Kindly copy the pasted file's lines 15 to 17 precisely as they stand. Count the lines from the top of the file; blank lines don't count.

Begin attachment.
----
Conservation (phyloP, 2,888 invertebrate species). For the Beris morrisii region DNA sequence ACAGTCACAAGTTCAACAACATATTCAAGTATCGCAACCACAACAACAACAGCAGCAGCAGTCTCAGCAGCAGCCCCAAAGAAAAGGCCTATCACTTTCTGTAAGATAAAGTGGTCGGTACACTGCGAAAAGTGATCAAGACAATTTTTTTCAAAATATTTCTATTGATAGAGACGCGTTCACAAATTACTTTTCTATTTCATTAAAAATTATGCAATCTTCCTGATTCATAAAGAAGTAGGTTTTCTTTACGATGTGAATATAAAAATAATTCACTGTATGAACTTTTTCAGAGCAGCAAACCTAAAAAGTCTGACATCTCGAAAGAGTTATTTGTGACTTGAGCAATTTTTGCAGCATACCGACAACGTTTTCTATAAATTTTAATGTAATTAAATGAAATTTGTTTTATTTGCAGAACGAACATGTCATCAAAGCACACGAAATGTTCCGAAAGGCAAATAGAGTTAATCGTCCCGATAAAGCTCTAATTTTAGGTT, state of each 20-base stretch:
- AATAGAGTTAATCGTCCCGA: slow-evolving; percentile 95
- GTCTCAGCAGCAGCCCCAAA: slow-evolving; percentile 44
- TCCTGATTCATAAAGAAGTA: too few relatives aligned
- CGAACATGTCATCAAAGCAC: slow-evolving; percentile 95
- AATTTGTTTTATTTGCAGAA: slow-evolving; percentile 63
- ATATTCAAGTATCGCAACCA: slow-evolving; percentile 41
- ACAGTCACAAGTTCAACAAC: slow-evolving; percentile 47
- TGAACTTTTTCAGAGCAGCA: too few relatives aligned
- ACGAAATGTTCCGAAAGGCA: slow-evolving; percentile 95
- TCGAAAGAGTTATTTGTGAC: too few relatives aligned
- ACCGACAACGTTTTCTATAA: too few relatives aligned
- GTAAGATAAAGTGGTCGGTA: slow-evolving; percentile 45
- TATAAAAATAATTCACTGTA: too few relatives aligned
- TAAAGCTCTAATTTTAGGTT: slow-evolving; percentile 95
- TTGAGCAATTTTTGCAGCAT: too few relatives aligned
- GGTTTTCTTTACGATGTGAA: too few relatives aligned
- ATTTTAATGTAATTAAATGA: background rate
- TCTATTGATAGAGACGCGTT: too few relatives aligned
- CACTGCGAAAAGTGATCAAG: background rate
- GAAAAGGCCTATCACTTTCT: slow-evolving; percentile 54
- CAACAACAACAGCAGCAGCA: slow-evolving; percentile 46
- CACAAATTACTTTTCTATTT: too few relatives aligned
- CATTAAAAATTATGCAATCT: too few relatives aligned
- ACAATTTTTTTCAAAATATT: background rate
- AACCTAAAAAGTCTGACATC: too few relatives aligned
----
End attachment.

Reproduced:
- TAAAGCTCTAATTTTAGGTT: slow-evolving; percentile 95
- TTGAGCAATTTTTGCAGCAT: too few relatives aligned
- GGTTTTCTTTACGATGTGAA: too few relatives aligned